The archetype of death and rebirth reflects Faulkner's preoccupation with tradition, and the grotesque variations on it point to the breakup of that tradition. Cleanth Brooks makes the unreconstructed assertion that The Sound and the Fury is not about the breakup of the Old South, only about that of the modern world. It is certainly about the modern world, but it is just as certainly about the Old and New South. We would be mistaken, though, to see it simply as another, if great, novel about the passing of the old order. Its relevance and its power lie in the fact that it presents both the dissolution of a local feudal society and the decline of that capitalistic society which brought on the feudal dissolution. It is out of this double sense of things that Faulkner is at once our most traditional and our most modern writer. This double sense accounts for much of the tension in his work. His traditionalist characters brood over the lost, meaningful past with its texture of ceremony and ritual; they cannot tolerate the empty, profane, and materialistic present, and are left with an energy they cannot use. Out of this cultural dead-end springs their obsessive fury. (pp. 812-13)
Isadore Traschen, "The Tragic Form of 'The Sound and The Fury'," in The Southern Review (copyright, 1976, by Isadore Traschen), Vol. 12, No. 4, Autumn 1976, pp. 798-813.
It could be argued that the four most astonishing things about William Faulkner's life were his writing, his drinking, his long years of penury, and his genuine desire for privacy. Perhaps the most astonishing thing about [Selected Letters of William Faulkner] is that the reader learns from it very little about either of the first two. Apart from The Fable, over which the novelist labored doggedly for some 10 years, the other novels and many of the short stories are treated by Faulkner like some strange children which he admits fathering but prefers not to discuss openly. Forged in another furnace, white hot and remote from the utilitarian and banal need to correspond, they are often described merely as "going well" or, in the later years, "going slowly." (pp. 304-05)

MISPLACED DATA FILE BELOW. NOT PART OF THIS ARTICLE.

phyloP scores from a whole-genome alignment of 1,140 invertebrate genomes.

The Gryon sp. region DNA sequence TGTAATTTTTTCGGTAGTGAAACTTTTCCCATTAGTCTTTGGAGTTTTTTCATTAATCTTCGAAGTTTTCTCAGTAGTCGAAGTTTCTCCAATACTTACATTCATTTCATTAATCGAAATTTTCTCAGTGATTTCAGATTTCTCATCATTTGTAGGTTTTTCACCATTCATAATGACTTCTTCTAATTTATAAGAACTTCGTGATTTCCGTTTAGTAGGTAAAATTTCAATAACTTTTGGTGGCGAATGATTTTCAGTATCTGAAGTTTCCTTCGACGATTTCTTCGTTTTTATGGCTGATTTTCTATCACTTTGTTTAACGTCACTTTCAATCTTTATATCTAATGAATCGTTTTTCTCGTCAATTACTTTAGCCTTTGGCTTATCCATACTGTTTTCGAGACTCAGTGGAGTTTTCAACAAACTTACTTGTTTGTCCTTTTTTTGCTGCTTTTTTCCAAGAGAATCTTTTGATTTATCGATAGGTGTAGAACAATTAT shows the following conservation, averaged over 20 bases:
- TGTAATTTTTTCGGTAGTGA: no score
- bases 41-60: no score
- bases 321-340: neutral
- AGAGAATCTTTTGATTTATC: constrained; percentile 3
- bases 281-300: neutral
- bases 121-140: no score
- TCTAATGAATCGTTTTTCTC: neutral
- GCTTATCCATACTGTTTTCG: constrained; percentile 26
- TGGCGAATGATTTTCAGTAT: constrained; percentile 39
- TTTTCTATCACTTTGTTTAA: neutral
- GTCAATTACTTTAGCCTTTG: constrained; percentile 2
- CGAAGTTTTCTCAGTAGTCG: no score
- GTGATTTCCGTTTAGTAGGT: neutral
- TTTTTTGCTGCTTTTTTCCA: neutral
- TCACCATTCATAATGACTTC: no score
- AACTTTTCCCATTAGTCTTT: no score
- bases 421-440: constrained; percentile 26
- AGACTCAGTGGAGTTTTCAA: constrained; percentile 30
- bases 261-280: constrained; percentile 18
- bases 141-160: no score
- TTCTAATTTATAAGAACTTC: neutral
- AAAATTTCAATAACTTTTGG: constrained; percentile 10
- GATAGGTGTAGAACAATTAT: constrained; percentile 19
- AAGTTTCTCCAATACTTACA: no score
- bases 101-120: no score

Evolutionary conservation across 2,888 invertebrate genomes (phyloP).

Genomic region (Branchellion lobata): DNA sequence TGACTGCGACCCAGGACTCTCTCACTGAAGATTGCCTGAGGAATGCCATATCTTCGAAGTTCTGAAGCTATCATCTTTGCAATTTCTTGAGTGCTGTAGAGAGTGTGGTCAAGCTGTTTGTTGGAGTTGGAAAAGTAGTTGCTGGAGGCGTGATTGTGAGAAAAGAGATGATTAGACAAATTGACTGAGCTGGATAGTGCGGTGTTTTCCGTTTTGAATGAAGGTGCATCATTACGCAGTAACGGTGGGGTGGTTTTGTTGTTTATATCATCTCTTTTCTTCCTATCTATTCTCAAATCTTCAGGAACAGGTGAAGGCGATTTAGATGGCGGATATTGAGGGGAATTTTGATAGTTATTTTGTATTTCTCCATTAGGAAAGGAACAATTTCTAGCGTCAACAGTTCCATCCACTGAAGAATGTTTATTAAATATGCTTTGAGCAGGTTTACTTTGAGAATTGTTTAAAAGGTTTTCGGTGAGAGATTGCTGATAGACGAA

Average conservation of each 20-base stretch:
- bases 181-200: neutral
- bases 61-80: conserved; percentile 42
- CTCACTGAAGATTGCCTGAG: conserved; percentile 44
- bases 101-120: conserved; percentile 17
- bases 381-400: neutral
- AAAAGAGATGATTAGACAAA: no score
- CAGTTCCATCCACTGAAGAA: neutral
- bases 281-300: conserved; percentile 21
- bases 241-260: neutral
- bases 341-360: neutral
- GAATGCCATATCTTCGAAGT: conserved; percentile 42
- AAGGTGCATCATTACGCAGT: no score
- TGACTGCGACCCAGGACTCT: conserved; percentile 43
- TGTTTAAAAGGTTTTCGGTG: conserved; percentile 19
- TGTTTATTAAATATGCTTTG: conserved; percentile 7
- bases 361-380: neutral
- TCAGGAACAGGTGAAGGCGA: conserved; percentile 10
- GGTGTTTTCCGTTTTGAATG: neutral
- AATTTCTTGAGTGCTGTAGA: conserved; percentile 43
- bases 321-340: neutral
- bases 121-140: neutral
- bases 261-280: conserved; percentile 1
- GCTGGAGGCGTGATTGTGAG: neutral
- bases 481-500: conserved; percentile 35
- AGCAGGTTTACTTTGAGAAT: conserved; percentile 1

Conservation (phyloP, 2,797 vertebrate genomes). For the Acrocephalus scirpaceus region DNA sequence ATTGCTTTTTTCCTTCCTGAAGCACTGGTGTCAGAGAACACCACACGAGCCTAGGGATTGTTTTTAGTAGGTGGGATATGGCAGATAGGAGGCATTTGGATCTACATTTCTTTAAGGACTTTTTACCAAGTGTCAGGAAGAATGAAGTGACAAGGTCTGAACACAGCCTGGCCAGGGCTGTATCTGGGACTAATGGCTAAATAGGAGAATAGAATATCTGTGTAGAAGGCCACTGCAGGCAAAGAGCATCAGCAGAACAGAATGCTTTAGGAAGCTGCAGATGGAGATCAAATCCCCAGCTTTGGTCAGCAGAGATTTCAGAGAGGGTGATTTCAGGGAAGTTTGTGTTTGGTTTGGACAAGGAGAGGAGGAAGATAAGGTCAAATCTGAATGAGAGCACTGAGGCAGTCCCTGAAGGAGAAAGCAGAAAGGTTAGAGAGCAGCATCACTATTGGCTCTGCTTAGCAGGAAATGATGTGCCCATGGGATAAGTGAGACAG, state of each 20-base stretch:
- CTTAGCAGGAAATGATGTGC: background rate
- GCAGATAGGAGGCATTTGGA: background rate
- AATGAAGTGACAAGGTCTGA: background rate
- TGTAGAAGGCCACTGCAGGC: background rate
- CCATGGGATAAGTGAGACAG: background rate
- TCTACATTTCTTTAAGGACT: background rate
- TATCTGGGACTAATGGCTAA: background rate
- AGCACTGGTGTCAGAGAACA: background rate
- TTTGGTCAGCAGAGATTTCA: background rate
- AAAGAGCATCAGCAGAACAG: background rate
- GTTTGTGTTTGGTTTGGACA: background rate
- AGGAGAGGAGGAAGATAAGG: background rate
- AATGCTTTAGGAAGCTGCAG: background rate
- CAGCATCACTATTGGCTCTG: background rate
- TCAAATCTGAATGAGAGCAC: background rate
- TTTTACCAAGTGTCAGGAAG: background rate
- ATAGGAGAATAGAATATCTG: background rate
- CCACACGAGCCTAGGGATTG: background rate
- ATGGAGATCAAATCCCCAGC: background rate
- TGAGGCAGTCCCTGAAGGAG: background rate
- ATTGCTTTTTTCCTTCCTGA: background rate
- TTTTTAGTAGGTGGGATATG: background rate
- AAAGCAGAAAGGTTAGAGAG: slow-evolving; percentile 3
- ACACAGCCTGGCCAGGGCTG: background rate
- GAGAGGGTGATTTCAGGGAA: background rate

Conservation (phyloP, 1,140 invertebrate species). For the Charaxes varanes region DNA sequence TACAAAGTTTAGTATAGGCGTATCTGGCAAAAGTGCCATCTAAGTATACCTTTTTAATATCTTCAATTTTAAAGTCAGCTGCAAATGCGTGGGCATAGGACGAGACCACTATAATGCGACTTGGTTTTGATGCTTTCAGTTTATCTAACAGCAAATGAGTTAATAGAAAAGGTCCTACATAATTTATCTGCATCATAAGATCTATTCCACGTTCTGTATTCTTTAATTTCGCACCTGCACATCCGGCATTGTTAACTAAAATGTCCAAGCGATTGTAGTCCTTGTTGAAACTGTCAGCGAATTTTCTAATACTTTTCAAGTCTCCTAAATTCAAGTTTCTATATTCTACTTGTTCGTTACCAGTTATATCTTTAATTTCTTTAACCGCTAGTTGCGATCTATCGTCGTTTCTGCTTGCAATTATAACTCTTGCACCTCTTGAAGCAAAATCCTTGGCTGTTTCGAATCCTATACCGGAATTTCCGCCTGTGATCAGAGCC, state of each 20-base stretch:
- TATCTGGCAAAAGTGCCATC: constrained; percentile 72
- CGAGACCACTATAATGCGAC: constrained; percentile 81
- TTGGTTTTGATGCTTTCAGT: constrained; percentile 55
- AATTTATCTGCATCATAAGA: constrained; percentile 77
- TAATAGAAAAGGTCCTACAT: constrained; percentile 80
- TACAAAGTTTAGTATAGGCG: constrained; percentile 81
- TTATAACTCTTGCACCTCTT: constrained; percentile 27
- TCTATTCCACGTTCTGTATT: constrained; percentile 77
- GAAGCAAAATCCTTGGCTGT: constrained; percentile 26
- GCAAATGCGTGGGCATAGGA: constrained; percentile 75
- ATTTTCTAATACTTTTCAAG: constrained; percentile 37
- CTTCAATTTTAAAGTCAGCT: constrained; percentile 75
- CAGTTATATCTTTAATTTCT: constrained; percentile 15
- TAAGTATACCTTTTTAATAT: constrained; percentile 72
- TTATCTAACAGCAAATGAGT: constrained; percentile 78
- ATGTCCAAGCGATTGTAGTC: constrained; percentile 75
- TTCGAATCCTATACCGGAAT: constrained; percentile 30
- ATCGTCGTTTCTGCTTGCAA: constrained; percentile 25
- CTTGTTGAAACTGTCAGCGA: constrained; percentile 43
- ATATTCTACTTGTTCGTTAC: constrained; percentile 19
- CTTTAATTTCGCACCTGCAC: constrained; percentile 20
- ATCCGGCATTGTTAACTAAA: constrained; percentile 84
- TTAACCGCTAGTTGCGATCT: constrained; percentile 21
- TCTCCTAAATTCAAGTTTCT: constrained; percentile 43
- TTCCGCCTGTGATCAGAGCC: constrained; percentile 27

As [Joseph] Blotner's gargantuan Faulkner: A Biography told us in 1974, the novelist's life was, in a word, hard. If we needed any further corroboration, these letters provide it but without adding very much to our knowledge of the man holding the pen. (p. 305)
[The data of Faulkner's everyday life does] little to expose whatever it is about the interior space of a great artist that the rest of us seek endlessly to know. The cottage industry that Faulkner "scholarship" has become aims to achieve some of the epiphanies through the usual tools of exegesis and theories about the work, but the best avenues of ingress to the man remain biography, autobiography, and correspondence. (pp. 305-06)
At times in [Faulkner: A Biography], and more often in this volume of letters, we suspect something akin to a mild conspiracy working gently beneath the surface of the page. It is not an evil thing, this conspiracy, more like a unilateral decision on [the part of Blotner, the editor,] not to compromise too callously, not to trespass too far into that private self Faulkner guarded so closely—and successfully. This little Mississppian, probably the most private and opaque man of letters in American history, has thus far held all the dogs at bay.
As Faulkner's fame spread, he fought to maintain this privacy and to aver an almost violent separation between himself and his books: … [In a letter of] 1949, to [Malcolm] Cowley,
It is my ambition to be, as a private individual, abolished and voided from history, leaving it markless, no refuse save the printed books … it is my aim and every effort bent, that the sum and history of my life, which in the same sentence is my obit and epitaph too, shall be them both: He made the books and he died….
[The] Nobel acceptance speech begins familiarly, "I feel that this award was not made to me as a man, but to my work…. So this award is only mine in trust."
It is precisely this unflagging determination to deny access to himself, to reinforce the chasm between man and work, that renders his biography and his letters so enticing. It is his partial success that makes neither book wholly satisfactory. (pp. 306-07)
History will not record this great novelist as a great letter writer—because he wasn't. The overwhelming bulk of the present correspondence endlessly rehashes his precarious financial condition, his contractual difficulties, and his detestation of Hollywood. It is, frankly, often boring and repetitive, particularly if one has read the life with any care. At the same time, in the midst of an existence filled with a good deal of high-grade misery, Faulkner's artistry and personality peep out (that's the problem, we do not carry away any concrete sense of his personality; what, we ask lamely, was he like?)… (p. 308)
George H. Wolfe, "Letters of a Private Man," in Book Forum (copyright © 1977 by The Hudson River Press), Vol. III, No. 2, 1977, pp. 304-09.